- A dictionary of medical eponyms

David Paul von Hansemann

Born  1858
Died  1920

Related eponyms

    German pathologist, born September 5, 1858, Eupen near Aachen; died 1920.

    Biography of David Paul von Hansemann

    David Paul von Hansemann first embarked on a career as a merchant, but changed his course to study medicine in Berlin, Kiel, and Leipzig, particularly under Wilhelm His (1931-1904), Carl Friedrich Wilhelm Ludwig (1816-1895), Ernst Leberecht Wagner (1829-1888), and Julius Cohnheim (1839-1884).

    Hansemann defended his doctoral dissertation in 1886 under Julius Cohnheim. For the next nine years he was an assistant to Rudolf Ludwig Karl Virchow (1821-1902) at the University of Berlin. He
    He was habilitated for pathological anatomy in 1890, becoming titular professor of anatomy and pathology in 1897. In 1907 he also became prosector at the city hospital Friedrichshain. From 1906 prosector at the Rudolf Virchow Hospital. He became ordinary honorary professor in 1912. Hansemann was an army pathologist in World War I.

    Hansemann had a special interest in cancer and, in 1890, only a few years after the discovery of the chromosome, he described the concept of anaplasia. This theory postulates that the increased growth potential of the cancer cell was accompanied by a loss of differentiation and that asymmetrical mitoses were a characteristic of cancer. Hansemann contrasted his theory of anaplasia to the more popular theory of embryonalism; embryonal tissues remained undifferentiated, while anaplastic tissues had once been differentiated.

    The term anaplasia is from the Greek, ana, backward + plassein, to form, or forming backward.


    • Über asymmetrische Zelltheilung in Epithelkrebsen und deren biologische Bedeutung.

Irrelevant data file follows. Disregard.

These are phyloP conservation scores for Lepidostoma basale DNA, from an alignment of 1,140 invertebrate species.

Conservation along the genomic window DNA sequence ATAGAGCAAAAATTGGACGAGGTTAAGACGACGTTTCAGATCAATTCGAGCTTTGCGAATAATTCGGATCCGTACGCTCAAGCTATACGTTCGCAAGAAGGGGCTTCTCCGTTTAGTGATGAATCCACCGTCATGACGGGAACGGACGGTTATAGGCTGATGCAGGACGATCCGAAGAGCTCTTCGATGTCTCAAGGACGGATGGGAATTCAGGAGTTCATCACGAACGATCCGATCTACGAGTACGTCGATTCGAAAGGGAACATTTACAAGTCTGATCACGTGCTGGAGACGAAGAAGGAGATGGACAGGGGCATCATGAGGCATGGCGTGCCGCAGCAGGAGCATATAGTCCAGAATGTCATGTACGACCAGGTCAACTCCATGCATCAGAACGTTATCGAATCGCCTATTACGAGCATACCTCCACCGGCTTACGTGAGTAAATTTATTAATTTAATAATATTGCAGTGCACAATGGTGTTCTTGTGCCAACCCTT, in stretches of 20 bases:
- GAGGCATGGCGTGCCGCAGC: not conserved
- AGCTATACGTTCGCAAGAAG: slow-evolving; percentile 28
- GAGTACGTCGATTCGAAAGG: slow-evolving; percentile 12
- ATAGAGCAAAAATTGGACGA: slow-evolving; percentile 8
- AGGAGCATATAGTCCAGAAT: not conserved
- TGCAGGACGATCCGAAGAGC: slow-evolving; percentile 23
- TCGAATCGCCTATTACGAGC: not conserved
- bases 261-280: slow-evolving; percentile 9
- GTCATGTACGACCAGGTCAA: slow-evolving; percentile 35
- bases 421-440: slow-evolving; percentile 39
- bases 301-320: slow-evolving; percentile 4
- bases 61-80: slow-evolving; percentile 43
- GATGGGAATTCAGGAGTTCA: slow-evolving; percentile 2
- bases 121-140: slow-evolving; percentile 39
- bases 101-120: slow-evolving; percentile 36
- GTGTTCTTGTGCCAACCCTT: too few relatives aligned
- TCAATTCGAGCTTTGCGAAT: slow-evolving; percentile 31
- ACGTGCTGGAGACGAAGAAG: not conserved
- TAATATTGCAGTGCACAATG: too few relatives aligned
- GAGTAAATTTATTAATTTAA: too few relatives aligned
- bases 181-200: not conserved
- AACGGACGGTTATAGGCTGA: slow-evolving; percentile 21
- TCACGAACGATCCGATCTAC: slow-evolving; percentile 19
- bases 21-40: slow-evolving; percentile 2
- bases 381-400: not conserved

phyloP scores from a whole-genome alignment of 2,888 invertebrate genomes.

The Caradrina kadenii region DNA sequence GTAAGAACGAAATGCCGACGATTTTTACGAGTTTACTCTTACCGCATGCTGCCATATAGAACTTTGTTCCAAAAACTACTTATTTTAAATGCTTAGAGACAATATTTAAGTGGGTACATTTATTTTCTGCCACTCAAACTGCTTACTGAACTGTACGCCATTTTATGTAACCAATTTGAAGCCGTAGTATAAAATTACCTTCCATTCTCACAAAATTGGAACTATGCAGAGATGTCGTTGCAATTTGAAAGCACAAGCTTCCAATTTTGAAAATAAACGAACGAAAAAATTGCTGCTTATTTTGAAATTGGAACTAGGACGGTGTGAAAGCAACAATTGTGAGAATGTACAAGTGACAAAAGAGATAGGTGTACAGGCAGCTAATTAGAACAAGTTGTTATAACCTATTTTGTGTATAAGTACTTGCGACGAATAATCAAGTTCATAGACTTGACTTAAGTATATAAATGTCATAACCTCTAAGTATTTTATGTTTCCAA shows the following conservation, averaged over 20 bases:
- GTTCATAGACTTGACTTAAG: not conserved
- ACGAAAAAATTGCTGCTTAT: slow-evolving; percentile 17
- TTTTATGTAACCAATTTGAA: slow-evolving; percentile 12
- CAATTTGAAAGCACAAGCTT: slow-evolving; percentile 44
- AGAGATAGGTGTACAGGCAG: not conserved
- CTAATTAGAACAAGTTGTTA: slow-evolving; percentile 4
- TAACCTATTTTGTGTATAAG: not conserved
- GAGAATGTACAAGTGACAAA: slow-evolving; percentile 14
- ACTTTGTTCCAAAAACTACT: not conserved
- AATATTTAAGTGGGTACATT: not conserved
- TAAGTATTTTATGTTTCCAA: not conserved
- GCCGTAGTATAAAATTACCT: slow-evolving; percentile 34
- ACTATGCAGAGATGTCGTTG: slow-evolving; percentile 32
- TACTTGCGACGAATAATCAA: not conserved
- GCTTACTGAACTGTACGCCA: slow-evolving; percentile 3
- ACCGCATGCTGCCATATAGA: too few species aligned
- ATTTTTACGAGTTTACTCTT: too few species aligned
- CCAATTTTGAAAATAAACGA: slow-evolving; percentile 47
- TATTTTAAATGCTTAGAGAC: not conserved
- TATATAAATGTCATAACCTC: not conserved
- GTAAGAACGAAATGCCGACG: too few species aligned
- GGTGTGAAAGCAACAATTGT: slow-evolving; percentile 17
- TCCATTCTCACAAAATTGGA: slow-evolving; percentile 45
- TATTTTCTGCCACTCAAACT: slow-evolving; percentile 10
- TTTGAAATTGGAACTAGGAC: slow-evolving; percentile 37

[Virchows] Archiv für pathologische Anatomie und Physiologie und für klinische Medicin, 1890, 779: 299-326. Anaplasia first described.
    • Studien über die Spezificität, den Altruismus und die Anaplasie der Zellen.
      Berlin, Hirschwald, 1893.
    • Die mikroskopische Diagnose der bösartigen Geschwülste.
      Berlin, 1897; 2nd edition, 1902.
    • Der Aberglaube in der Medizin und seine Gefahr für Gesundheit und Leben.
      Leipzig, 1905.
    • Descendenz und Pathologie. Berlin, 1909.
    • Atlas der bösartigen Geschwülste. Berlin, 1910.
    • Über da konditionale Denken in der Medizin und seine Bedeutung für die Praxis. Berlin, 1912.
    • Über das normale Vorkommen von Poren in den Wandungen der Lungenalveolen. Biographical etc:
    • Julius Leopold Pagel (1851-1912), publisher:
      Biographisches Lexikon hervorragender Ärzte des neunzehnten Jahrhunderts.
      Urban & Schwarzenberg, Berlin and Vienna, 1901.
    • Isidor Fischer (1869-1943), publisher:
      Biographisches Lexikon der hervorragenden Ärzte der letzten fünfzig Jahre.
      Berlin – Wien, Urban & Schwarzenberg, 1932.
    • Barry G. Firkin and Judith A. Whitworth:
      Dictionary of Medical Eponyms.
      The Parthenon Publishing Group. 1989. New edition in 2002.
    • Jeremy M. Norman, editor:
      Morton’s Medical Bibliography. An annotated Check-list of Texts Illustrating the History of Medicine (Garrison and Morton).
      Fifth edition. Scolar Press, 1991.
    • Leon P. Bignold, Brian L.D. Coghlan, Hubertus P.A. Jersmann:
      David Paul von Hansemann: Contributions to Oncology: Context, Comments and Translations.
      Basel, Birkhäuser, 2007. 352 Pages.
      Presents translations of the relevant German texts, and analyses the background and context of Hansemann's theories as well as the reasons why he was almost completely forgotten. It shows that some of Hansemann’s ideas may still be relevant to cancer research today, and that he deserves to be remembered in relation to cancer as Vordenker unter den führenden Denkern seiner Zeit - The foremost of the leading thinkers of his time.
    • Mary F. Peterson, Leon P. Bignold, Hubertus P. A. Jersmann:
      Deutsche Medizin im neunzehnten Jahrhundert erforschen – das Beispiel des David Paul von Hansemann (1858-1920). Springer-Verlag 2007.

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